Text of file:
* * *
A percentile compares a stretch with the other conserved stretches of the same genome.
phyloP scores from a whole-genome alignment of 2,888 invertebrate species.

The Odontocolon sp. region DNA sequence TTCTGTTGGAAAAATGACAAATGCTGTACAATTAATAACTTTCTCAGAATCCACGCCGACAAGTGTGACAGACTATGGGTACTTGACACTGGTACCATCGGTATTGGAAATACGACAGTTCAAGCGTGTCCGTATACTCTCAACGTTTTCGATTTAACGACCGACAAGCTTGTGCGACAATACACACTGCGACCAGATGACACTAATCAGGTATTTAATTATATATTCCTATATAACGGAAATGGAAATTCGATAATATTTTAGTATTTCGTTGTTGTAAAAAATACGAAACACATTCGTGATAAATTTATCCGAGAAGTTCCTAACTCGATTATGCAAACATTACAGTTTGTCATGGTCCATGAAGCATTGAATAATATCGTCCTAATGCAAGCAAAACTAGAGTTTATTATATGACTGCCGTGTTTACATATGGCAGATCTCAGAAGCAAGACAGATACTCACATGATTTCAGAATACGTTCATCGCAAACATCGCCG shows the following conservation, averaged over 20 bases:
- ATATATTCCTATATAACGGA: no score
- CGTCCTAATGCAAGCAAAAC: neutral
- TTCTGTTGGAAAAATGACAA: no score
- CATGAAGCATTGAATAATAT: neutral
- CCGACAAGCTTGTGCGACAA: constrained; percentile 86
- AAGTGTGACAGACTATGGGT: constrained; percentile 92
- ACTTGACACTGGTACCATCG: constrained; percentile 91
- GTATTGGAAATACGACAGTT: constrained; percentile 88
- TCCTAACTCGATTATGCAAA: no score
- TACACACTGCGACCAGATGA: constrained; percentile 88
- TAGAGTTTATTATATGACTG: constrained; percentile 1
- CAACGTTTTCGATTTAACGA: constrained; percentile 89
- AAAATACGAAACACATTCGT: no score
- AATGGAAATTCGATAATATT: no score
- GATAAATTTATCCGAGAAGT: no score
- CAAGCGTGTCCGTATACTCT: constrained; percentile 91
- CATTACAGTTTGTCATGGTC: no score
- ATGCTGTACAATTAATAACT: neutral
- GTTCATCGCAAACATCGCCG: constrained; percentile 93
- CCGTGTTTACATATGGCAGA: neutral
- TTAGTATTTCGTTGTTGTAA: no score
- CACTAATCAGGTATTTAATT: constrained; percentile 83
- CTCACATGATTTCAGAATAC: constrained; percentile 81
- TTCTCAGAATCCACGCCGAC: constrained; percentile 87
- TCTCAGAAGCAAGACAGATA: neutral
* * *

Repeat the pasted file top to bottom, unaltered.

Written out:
A percentile compares a stretch with the other conserved stretches of the same genome.
phyloP scores from a whole-genome alignment of 2,888 invertebrate species.

The Odontocolon sp. region DNA sequence TTCTGTTGGAAAAATGACAAATGCTGTACAATTAATAACTTTCTCAGAATCCACGCCGACAAGTGTGACAGACTATGGGTACTTGACACTGGTACCATCGGTATTGGAAATACGACAGTTCAAGCGTGTCCGTATACTCTCAACGTTTTCGATTTAACGACCGACAAGCTTGTGCGACAATACACACTGCGACCAGATGACACTAATCAGGTATTTAATTATATATTCCTATATAACGGAAATGGAAATTCGATAATATTTTAGTATTTCGTTGTTGTAAAAAATACGAAACACATTCGTGATAAATTTATCCGAGAAGTTCCTAACTCGATTATGCAAACATTACAGTTTGTCATGGTCCATGAAGCATTGAATAATATCGTCCTAATGCAAGCAAAACTAGAGTTTATTATATGACTGCCGTGTTTACATATGGCAGATCTCAGAAGCAAGACAGATACTCACATGATTTCAGAATACGTTCATCGCAAACATCGCCG shows the following conservation, averaged over 20 bases:
- ATATATTCCTATATAACGGA: no score
- CGTCCTAATGCAAGCAAAAC: neutral
- TTCTGTTGGAAAAATGACAA: no score
- CATGAAGCATTGAATAATAT: neutral
- CCGACAAGCTTGTGCGACAA: constrained; percentile 86
- AAGTGTGACAGACTATGGGT: constrained; percentile 92
- ACTTGACACTGGTACCATCG: constrained; percentile 91
- GTATTGGAAATACGACAGTT: constrained; percentile 88
- TCCTAACTCGATTATGCAAA: no score
- TACACACTGCGACCAGATGA: constrained; percentile 88
- TAGAGTTTATTATATGACTG: constrained; percentile 1
- CAACGTTTTCGATTTAACGA: constrained; percentile 89
- AAAATACGAAACACATTCGT: no score
- AATGGAAATTCGATAATATT: no score
- GATAAATTTATCCGAGAAGT: no score
- CAAGCGTGTCCGTATACTCT: constrained; percentile 91
- CATTACAGTTTGTCATGGTC: no score
- ATGCTGTACAATTAATAACT: neutral
- GTTCATCGCAAACATCGCCG: constrained; percentile 93
- CCGTGTTTACATATGGCAGA: neutral
- TTAGTATTTCGTTGTTGTAA: no score
- CACTAATCAGGTATTTAATT: constrained; percentile 83
- CTCACATGATTTCAGAATAC: constrained; percentile 81
- TTCTCAGAATCCACGCCGAC: constrained; percentile 87
- TCTCAGAAGCAAGACAGATA: neutral